Daily Archives: April 21, 2011

CKCU FM review by Bernard Stepien

Ivo Perelman / Torbjörn Zetterberg / Daniel Levin – Soulstorm (CF 184)
Brazilian tenor saxophonist Ivo Perelman moved from Sao Paulo, Brazil to Boston in 1981 to study at the Berkley School of Music. Since then, he has been performing and recording both in the US and Europe, namely with pianist Paul Bley and Matthew Shipp. He is known for extreme projects such as his Blue Monk Variations, 1996 where he made a CD exclusively playing Thelonious Monk’s Blue Monk in a solo format. Tonight, we will play his Clean Feed double CD, Soulstorm, that has yet another peculiarity, the band. Pedro Costa, producer of Clean Feed offered Perelman to be recorded, but Perelman after accepting the offer told Pedro Costa to find the sidemen. On top of the fact that this project has been achieved with a band that never played together before, the choice of instruments is also out of the ordinary and did not deter Perelman from further engaging. Bass, Torbjörn Zetterberg and Cello, Daniel Levin perfectly blends in with the low register by definition of the tenor. The result is stunning. The conclusion: who needs drums in Jazz? Also, that story is in sharp contrast with the traditional picture of too marketing oriented producers of major labels that are notorious for steering musicians off their holy missions.

Gapplegate Music review by Grego Edwards

Ricardo Gallo’s Tierra de Nadie – The Great Fine Line (CF 209)
Some free improv dates are neither here nor there. Ricardo Gallo’s The Great Fine Line (Clean Feed 209) manages to avoid that. It’s here. By that I mean it has an immediacy. The composed sections structure the freedom in ways that bop heads frame the improvisations. Only this is not bop derived in any palpable way.

But like for example one of those Sonny Simmons ESP dates from the ’60s, there is the framework of the melodic head routines and there are rhythmic-harmonic and melodic turning-pivoting points that the soloists work within. Those structural elements provide a scaffolding to the proceedings. And they do so in varying ways.

On the level of the players themselves there is good musical event making. Gallo is a pianist who works out of structures himself, regardless of whether they are those set up for the band’s improvisations or just self-imposed. So in that way his playing is a microcosm of the larger group context.

Trombonist Ray Anderson plays himself, which makes him a good addition to just about any date I can think of that he has been on. He can get flat-out boisterous but there is a more introspective side to his playing as well.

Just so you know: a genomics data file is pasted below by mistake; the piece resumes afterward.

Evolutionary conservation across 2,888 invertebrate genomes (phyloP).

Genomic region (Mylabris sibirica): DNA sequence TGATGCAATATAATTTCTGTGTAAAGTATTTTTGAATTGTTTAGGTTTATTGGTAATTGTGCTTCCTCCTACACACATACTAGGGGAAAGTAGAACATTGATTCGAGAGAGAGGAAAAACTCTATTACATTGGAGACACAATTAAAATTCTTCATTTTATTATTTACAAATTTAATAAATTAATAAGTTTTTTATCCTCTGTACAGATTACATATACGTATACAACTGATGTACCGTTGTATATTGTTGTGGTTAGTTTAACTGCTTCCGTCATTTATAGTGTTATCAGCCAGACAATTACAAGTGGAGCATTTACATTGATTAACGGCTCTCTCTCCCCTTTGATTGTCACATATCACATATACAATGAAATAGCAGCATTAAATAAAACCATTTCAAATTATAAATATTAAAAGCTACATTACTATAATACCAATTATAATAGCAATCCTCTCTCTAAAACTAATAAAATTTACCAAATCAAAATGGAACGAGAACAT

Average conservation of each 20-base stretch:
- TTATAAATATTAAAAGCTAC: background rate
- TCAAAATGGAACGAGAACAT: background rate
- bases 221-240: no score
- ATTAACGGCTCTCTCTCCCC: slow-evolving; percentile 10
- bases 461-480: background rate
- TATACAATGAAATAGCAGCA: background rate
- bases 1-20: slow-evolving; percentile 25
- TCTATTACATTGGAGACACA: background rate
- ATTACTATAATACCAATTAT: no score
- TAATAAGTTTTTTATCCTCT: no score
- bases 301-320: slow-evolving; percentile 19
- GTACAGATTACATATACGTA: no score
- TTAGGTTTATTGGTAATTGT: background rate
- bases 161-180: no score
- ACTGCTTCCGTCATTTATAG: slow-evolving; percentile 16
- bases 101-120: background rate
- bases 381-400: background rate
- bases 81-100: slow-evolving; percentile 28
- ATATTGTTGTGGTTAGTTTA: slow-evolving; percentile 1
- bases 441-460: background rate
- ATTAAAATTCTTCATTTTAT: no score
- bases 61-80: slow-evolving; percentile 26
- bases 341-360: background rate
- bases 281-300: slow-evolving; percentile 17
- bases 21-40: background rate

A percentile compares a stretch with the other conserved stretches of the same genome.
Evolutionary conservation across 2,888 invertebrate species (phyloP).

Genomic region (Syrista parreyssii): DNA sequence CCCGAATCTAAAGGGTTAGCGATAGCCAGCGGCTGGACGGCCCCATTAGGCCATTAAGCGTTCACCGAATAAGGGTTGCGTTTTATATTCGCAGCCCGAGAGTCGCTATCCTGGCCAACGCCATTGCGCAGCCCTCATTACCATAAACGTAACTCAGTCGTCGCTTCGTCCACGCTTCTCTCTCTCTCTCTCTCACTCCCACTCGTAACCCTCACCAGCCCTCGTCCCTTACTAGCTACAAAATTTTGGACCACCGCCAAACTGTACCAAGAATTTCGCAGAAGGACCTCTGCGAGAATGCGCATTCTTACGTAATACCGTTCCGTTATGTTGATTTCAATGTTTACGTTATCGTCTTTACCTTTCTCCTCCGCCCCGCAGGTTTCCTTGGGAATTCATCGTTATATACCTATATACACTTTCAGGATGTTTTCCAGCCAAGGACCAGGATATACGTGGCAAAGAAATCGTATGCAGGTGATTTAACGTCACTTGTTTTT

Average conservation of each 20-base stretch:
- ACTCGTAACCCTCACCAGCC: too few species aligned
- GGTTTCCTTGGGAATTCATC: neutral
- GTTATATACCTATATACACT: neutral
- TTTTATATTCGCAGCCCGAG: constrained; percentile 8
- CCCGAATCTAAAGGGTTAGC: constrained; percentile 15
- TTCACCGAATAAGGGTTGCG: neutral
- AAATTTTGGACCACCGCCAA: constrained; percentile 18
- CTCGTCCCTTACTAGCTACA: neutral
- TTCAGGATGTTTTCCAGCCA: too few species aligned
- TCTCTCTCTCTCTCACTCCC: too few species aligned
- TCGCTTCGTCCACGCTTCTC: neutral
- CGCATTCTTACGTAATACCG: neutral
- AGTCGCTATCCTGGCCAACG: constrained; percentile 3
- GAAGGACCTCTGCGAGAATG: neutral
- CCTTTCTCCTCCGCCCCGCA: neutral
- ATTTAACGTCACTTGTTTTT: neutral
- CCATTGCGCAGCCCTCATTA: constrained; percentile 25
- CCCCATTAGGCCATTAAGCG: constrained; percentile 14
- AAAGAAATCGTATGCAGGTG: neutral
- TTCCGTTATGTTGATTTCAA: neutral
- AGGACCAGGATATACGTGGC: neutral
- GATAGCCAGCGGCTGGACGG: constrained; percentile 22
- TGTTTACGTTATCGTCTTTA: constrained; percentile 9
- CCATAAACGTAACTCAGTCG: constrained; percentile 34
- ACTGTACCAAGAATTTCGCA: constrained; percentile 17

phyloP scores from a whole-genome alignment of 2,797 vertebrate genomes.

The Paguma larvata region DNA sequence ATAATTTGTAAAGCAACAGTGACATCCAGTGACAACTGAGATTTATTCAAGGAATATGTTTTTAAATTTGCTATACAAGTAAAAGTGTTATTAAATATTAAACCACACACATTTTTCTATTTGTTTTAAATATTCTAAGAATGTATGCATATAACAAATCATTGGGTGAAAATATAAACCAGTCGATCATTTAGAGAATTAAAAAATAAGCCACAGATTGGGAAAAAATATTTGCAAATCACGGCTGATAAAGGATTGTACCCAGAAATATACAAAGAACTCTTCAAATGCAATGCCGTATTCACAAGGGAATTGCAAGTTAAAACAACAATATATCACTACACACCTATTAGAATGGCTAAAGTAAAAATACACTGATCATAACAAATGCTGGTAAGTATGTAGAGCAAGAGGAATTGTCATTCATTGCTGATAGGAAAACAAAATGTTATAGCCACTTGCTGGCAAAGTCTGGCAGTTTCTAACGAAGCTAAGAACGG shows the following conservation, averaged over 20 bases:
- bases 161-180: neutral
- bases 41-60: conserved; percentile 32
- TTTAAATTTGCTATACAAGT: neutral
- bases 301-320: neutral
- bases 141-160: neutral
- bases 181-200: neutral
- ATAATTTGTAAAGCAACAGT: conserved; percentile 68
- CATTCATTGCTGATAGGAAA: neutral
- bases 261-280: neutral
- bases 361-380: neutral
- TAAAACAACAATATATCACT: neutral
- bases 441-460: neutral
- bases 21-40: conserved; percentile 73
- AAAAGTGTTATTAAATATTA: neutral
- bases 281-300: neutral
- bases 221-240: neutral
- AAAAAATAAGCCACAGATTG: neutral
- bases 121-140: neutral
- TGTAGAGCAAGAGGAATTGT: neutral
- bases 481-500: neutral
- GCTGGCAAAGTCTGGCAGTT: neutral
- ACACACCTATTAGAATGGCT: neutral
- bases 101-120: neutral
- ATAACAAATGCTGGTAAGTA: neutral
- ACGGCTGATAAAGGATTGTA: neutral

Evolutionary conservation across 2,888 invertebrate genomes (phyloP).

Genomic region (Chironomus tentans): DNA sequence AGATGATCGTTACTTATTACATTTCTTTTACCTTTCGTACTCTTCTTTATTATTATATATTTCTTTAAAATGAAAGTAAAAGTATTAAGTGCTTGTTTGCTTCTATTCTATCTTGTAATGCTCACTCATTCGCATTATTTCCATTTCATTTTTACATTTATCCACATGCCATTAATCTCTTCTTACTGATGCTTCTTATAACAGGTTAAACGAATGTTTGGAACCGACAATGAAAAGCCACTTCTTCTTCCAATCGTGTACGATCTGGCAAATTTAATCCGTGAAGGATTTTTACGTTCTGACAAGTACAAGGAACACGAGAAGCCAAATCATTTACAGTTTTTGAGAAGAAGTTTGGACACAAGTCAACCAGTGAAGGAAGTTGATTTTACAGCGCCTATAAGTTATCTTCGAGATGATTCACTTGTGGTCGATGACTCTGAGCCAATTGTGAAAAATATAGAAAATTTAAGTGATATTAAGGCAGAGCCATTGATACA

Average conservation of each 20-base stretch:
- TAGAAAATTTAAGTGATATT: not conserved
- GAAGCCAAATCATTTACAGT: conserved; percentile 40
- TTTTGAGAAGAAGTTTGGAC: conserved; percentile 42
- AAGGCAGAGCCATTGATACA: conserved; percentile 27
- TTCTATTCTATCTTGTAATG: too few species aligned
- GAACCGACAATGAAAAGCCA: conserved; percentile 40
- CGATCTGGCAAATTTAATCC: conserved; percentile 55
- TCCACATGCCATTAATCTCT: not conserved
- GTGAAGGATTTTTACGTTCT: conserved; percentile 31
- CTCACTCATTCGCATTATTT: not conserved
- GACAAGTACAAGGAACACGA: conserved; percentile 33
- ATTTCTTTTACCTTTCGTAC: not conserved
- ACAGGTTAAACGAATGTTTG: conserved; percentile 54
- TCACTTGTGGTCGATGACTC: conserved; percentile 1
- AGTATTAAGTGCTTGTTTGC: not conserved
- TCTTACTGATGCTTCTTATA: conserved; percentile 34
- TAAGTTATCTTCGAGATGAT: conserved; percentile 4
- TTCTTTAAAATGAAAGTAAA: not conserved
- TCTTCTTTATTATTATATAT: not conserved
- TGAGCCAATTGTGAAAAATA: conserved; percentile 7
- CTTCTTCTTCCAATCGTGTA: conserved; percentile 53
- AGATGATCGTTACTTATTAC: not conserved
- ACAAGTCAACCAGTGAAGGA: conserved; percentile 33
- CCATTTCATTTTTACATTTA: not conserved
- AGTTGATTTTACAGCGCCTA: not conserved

And he makes a good contrast with fellow front-liner Dan Blake, who is mostly on soprano but straps on his tenor for two numbers. Blake is a little chameleon-like, tailoring his improvisations to the moment. His soprano work comes off more convincingly than his tenor on this date, but of course that may just be the luck of the draw and what take ends up being used? That’s only speculation. At any rate the two engage in effective and consistently interesting two-part improvised counterpoint at times, and that gives you some of the high points of the set.

Mark Helias is his dependable inspired self here, whether arco or pizz. Satoshi Takeishi and/or he and Pheeroan Aklaff provide a dynamically loose and entirely appropriate percussive foundation for what is going on.

Gallo the bandleader is quite present here in the choices made on who does what and when; Gallo the pianist I would like to hear more of in a smaller context to get a better handle on where he would go, but what he is doing on this one shows that he is a player of promise–like Andrew Hill in his prime, Gallo is dedicated to doing what fits his compositional stance. And finally Gallo the composer of heads, tails and centers certainly comes through here in good ways. He DOES do a short duet with Aklaff on “Improbability,” and it comes off as slightly tentative but not uninteresting.

Those who don’t have the money for everything may find this one less indispensable than some other new releases. But protracted listens may well make you a believer. It is a fine band and Gallo puts a singular stamp onto the proceedings in ways that make me want to hear more of him. I am glad I have heard this one and will most definitely be listening more. So there you are.

NPR Music review by Kevin Whitehead

Tim Berne: Slow-Cooked Jazz
Tim Berne – Insomnia (CF 215)
Saxophonist Tim Berne came up on New York’s so-called “downtown scene” 30 years ago. That scene is known for postmodern jump-cutters like John Zorn, who’d leap from one style to another in the space of a beat. But Berne went another way — he’s fascinated by gradual transitions. In his music, improvisers take their time, wending their way from theme to theme over a long, continuous set.